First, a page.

The voltage output of the converter is regulated by sensing the output voltage and comparing it to a reference voltage. An error signal is generated and utilized to inhibit the clock source 105 from controlling the switching transistors 110 and 120. The output voltage of the converter is sensed, via a voltage divider, comprising the series-connected resistors 151 and 152. The voltage divider is shunted across the output load 150. The junction 147 of resistors 151 and 152 is connected to an input terminal 154 of a difference amplifier 155. The voltage at junction 147 is directly proportional to the output voltage. A reference voltage supplied by the reference voltage source 153 is applied to the other input terminal 156 of the difference amplifier 155. The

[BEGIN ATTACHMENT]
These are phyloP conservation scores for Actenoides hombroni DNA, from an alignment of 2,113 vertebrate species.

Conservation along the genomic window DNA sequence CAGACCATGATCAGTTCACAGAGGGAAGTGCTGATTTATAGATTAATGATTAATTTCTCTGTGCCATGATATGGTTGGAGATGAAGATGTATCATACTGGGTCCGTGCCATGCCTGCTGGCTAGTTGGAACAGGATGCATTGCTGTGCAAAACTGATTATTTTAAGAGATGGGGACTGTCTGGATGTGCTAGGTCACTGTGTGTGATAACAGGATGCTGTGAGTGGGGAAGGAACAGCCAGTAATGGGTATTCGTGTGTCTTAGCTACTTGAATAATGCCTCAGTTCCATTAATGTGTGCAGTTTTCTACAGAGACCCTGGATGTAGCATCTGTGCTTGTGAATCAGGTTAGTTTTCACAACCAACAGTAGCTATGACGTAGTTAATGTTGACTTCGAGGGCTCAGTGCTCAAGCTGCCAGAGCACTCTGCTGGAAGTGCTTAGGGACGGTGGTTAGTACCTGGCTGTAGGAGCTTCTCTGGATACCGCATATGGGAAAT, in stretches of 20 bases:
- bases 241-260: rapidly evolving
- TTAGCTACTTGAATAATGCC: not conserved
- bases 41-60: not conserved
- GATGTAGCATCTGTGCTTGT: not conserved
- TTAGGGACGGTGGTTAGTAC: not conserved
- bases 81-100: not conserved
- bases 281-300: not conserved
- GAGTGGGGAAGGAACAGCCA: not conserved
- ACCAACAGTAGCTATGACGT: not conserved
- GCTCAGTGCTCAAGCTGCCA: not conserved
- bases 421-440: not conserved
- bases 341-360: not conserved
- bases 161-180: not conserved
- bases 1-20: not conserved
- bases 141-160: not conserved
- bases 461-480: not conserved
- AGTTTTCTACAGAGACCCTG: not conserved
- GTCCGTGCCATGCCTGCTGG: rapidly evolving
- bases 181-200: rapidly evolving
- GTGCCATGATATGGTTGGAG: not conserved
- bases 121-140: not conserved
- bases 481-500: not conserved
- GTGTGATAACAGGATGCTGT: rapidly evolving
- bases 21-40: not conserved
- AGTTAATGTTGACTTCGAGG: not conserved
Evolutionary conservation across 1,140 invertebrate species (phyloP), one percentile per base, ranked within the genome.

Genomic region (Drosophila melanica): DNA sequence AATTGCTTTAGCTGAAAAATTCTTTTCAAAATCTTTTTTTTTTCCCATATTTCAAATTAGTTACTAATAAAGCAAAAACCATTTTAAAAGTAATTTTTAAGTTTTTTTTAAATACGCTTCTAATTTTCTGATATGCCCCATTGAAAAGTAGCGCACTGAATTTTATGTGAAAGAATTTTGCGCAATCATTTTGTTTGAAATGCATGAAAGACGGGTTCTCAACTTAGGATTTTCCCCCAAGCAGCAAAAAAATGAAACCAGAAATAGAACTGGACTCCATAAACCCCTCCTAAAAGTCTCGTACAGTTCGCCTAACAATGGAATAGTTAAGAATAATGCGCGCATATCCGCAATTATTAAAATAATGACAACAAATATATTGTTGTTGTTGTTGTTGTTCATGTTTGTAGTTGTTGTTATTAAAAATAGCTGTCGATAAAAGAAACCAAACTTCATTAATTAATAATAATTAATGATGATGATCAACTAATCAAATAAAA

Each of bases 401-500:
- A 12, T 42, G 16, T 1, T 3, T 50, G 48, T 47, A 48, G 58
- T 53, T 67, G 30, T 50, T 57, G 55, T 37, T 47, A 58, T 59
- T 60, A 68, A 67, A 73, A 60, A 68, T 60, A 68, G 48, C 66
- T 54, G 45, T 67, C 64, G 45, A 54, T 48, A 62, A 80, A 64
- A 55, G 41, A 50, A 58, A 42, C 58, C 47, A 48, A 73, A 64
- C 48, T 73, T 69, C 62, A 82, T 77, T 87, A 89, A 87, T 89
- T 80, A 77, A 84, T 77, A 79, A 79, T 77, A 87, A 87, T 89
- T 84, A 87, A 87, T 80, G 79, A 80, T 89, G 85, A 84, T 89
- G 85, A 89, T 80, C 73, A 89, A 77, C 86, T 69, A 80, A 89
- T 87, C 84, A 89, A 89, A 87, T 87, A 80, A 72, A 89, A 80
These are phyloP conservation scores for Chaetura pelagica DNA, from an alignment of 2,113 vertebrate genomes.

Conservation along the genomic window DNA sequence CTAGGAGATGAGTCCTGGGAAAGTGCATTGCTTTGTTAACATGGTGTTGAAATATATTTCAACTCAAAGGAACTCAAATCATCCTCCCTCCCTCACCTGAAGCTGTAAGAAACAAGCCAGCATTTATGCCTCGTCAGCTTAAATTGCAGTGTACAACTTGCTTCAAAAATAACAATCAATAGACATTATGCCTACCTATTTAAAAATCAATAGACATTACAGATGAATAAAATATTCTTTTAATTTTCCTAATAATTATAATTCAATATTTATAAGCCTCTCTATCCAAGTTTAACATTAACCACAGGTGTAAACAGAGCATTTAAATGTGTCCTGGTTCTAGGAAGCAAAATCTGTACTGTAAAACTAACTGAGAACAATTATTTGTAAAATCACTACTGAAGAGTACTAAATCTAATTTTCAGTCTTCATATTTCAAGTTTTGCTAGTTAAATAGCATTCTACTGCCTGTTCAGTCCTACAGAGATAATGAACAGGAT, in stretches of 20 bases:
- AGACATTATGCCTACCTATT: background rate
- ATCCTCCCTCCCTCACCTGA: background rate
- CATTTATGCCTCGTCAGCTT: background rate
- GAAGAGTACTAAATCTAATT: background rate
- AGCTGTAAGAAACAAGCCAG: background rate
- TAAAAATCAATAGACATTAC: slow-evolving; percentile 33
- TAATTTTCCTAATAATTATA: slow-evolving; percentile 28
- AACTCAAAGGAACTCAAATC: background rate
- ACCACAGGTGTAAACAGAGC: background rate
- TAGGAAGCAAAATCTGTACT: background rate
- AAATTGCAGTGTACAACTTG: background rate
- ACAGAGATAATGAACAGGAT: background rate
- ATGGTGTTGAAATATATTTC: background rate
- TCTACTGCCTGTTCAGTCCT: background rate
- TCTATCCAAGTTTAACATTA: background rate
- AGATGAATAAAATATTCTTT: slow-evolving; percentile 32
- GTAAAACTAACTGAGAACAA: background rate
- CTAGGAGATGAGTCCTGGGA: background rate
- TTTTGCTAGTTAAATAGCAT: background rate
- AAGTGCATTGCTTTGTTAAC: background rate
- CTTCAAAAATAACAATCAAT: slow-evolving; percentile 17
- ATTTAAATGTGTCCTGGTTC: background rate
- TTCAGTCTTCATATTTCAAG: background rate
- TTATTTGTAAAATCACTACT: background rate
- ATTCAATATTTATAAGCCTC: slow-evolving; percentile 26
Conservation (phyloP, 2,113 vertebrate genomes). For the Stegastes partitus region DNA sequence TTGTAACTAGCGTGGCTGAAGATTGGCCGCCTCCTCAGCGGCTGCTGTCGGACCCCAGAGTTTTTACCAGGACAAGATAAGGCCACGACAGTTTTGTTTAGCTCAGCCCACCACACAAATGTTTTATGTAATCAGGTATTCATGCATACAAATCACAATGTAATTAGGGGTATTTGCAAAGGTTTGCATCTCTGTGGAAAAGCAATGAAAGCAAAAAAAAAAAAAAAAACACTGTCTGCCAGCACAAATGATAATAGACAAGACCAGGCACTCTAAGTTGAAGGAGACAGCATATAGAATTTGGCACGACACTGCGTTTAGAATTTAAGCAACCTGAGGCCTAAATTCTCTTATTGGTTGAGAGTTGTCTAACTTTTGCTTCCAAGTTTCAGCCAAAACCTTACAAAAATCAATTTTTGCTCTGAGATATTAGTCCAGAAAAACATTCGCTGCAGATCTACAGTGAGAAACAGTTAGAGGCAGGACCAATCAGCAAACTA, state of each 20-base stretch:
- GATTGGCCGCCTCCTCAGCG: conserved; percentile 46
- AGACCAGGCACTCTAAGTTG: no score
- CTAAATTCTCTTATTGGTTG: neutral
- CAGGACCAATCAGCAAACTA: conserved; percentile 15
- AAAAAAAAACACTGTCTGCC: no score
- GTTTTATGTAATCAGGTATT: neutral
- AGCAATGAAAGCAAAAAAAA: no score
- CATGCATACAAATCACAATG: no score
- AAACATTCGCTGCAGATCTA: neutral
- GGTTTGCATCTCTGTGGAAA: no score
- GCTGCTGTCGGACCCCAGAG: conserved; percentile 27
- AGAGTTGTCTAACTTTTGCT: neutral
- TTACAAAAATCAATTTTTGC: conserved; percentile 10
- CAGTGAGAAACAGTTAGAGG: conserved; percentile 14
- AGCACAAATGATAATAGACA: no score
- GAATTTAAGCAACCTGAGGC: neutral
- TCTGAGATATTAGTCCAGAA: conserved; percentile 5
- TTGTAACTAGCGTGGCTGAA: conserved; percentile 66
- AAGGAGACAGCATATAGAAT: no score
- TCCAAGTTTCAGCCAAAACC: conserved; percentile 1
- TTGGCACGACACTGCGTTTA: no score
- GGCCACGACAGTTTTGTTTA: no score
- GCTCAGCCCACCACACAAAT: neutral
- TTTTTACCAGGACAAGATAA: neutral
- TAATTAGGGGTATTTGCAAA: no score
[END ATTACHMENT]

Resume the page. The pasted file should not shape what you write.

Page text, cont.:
output of the difference amplifier is a voltage which is linearly proportional to the relative proportions of the output voltage and the reference voltage.
The output voltage of the difference amplifier 155 is applied, via the resistor 149, to a light emitting diode 157. The lightemitting diode 157 generates an optical signal whose illumination intensity is proportional to the current magnitude flowing therethrough. The light emitting diode 157 is optically coupled to a phototransistor 158 and controls its conductivity. The light emitting diode 157 and phototransistor 158 may comprise a single device package. Such devices are well known in the art and need not be described in detail. The optical coupling advantageously isolates the input and output portions of the convertercircuit in the feedback loop. v